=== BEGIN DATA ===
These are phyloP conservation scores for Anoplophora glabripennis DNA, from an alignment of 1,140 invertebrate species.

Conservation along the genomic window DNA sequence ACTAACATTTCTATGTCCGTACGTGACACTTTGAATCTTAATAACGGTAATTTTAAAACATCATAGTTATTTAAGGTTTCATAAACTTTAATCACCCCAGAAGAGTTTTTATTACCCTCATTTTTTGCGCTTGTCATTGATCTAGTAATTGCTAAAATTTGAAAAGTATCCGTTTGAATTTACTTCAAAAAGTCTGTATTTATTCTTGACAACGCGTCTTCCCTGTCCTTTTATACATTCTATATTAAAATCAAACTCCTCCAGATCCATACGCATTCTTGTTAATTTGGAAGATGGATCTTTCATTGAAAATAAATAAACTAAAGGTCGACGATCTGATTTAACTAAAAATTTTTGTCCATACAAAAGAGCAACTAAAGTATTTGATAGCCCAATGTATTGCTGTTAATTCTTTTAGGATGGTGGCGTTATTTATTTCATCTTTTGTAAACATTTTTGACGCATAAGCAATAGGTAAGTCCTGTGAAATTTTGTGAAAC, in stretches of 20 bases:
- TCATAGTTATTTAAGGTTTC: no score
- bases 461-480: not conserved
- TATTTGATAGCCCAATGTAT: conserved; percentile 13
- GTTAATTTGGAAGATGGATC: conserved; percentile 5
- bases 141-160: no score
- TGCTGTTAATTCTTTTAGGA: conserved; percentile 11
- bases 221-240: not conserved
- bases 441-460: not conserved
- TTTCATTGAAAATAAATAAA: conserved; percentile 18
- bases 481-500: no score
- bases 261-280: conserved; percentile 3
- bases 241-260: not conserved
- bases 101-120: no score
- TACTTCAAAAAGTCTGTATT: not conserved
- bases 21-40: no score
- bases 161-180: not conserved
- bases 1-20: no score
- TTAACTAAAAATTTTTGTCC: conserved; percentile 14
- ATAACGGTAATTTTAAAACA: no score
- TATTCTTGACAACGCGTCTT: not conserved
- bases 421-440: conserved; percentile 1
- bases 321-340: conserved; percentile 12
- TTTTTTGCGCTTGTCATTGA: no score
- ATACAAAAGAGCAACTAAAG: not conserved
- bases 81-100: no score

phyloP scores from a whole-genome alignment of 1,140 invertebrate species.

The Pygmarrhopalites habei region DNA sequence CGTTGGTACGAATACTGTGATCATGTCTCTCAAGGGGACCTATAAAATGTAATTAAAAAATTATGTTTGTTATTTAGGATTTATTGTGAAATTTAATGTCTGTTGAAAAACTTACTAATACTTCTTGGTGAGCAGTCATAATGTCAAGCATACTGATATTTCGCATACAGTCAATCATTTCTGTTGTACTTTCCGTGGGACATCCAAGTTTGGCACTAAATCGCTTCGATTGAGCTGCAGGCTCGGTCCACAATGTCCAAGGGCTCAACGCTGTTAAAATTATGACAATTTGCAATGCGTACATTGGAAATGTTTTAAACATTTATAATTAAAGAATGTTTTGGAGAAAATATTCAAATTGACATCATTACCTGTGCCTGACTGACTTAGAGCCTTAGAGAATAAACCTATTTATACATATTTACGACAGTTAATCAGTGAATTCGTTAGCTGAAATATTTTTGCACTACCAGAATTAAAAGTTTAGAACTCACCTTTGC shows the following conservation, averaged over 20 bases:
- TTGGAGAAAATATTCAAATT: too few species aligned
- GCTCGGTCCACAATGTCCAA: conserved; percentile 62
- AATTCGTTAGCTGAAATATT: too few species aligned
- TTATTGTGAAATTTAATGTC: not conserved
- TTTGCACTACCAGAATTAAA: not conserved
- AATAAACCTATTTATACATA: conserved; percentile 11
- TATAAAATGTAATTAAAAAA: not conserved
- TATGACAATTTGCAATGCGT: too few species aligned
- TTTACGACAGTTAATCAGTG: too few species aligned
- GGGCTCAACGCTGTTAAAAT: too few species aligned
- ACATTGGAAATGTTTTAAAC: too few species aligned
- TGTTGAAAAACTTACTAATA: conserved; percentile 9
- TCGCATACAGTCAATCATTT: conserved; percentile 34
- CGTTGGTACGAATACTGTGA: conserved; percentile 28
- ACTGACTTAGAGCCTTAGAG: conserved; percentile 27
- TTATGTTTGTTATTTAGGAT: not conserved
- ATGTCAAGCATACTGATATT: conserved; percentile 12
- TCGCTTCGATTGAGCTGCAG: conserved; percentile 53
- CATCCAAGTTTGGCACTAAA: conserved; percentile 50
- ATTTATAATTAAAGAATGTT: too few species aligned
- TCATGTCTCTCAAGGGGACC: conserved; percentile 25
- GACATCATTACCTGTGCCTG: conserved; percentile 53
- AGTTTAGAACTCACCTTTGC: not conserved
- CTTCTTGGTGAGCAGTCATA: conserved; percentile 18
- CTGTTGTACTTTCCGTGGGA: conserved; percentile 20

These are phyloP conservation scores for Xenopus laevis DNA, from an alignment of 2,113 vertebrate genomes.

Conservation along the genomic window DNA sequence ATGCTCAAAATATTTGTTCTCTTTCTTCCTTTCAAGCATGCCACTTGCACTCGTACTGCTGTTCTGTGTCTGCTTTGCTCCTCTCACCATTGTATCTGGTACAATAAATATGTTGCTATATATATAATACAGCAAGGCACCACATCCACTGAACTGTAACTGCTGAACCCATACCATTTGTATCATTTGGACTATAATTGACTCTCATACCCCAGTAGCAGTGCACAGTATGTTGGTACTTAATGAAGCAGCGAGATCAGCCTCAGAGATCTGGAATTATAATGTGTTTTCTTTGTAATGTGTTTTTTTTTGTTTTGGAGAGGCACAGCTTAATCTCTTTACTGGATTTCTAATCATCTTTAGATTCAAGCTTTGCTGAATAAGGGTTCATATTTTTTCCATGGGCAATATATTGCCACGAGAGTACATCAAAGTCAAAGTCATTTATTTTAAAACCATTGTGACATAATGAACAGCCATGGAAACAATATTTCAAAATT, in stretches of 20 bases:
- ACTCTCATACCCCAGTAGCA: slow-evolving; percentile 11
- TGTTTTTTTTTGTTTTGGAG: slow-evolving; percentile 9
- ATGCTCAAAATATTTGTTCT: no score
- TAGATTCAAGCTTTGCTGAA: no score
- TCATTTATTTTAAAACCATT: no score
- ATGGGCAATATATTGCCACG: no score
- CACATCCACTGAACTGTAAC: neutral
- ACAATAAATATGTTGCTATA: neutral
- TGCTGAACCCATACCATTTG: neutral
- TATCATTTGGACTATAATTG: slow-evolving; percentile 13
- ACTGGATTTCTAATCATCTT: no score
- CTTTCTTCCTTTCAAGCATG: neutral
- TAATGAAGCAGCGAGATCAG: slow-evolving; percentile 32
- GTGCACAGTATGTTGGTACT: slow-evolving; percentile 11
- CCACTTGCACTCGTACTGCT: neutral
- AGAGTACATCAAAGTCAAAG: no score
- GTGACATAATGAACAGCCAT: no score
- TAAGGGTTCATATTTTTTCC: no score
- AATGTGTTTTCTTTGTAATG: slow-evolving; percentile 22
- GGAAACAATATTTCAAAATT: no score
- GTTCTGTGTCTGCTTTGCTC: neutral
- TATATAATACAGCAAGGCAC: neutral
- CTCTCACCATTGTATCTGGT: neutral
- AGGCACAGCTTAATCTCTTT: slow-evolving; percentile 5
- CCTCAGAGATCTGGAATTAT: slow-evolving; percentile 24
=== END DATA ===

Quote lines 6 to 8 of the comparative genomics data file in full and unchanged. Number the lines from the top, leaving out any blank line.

- GTTAATTTGGAAGATGGATC: conserved; percentile 5
- bases 141-160: no score
- TGCTGTTAATTCTTTTAGGA: conserved; percentile 11